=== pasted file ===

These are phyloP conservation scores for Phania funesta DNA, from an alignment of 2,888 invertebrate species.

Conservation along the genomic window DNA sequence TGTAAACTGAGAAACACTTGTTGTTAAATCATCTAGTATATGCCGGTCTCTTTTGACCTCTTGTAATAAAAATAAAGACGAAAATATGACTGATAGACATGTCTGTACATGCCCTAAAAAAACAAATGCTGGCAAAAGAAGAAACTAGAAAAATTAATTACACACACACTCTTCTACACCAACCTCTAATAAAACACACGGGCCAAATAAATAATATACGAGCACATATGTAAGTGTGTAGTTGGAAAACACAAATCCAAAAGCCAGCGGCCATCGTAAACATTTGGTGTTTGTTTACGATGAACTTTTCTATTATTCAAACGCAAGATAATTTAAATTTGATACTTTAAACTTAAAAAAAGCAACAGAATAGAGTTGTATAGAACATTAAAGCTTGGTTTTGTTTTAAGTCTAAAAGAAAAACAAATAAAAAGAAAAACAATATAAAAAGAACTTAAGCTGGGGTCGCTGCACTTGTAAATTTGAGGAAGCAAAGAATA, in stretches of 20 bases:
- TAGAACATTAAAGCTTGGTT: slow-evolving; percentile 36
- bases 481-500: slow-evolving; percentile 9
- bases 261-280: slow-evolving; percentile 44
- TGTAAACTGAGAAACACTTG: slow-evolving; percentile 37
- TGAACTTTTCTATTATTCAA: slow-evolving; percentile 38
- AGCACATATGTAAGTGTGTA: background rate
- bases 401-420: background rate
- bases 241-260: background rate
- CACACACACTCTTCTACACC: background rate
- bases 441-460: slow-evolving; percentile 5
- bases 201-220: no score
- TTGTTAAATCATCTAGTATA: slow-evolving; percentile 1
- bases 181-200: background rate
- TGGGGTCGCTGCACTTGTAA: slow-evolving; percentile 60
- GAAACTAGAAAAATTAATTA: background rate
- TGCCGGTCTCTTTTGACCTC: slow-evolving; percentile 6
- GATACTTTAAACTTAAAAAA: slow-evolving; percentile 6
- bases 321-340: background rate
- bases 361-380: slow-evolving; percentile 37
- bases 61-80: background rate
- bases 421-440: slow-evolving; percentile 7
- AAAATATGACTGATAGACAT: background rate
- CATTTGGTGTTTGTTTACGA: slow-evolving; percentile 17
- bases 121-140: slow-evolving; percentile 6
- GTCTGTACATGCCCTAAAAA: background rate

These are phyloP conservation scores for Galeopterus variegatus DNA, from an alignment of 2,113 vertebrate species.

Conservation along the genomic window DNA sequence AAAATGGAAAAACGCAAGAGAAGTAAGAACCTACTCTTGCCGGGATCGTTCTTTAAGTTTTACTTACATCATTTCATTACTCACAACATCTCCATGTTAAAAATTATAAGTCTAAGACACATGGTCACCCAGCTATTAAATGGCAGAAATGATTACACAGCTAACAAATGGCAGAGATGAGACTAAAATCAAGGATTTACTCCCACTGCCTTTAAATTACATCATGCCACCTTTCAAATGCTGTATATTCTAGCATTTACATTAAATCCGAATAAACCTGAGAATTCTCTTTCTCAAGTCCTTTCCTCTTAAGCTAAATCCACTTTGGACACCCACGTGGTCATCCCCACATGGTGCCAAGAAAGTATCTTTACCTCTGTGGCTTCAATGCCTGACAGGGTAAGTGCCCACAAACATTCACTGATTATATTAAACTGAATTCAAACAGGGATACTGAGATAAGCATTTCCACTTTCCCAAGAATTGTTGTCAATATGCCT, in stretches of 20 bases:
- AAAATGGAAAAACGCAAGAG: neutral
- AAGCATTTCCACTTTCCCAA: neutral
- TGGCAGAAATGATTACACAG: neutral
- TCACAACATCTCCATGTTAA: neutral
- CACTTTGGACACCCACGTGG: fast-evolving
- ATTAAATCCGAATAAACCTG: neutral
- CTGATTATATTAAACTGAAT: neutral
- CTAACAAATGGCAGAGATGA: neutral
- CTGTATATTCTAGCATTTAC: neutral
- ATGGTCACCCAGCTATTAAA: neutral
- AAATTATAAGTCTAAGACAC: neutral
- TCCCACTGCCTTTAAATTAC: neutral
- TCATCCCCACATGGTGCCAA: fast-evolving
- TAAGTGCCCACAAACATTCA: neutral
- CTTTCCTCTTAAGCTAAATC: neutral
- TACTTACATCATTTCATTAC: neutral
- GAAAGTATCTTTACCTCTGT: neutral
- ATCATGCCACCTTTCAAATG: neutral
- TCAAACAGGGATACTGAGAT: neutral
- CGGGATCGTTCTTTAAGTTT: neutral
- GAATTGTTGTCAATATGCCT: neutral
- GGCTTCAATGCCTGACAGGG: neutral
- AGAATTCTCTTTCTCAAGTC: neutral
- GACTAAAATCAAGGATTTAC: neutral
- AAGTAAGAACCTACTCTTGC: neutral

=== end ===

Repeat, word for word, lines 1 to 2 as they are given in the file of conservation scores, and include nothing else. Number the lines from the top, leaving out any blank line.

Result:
These are phyloP conservation scores for Phania funesta DNA, from an alignment of 2,888 invertebrate species.

Conservation along the genomic window DNA sequence TGTAAACTGAGAAACACTTGTTGTTAAATCATCTAGTATATGCCGGTCTCTTTTGACCTCTTGTAATAAAAATAAAGACGAAAATATGACTGATAGACATGTCTGTACATGCCCTAAAAAAACAAATGCTGGCAAAAGAAGAAACTAGAAAAATTAATTACACACACACTCTTCTACACCAACCTCTAATAAAACACACGGGCCAAATAAATAATATACGAGCACATATGTAAGTGTGTAGTTGGAAAACACAAATCCAAAAGCCAGCGGCCATCGTAAACATTTGGTGTTTGTTTACGATGAACTTTTCTATTATTCAAACGCAAGATAATTTAAATTTGATACTTTAAACTTAAAAAAAGCAACAGAATAGAGTTGTATAGAACATTAAAGCTTGGTTTTGTTTTAAGTCTAAAAGAAAAACAAATAAAAAGAAAAACAATATAAAAAGAACTTAAGCTGGGGTCGCTGCACTTGTAAATTTGAGGAAGCAAAGAATA, in stretches of 20 bases: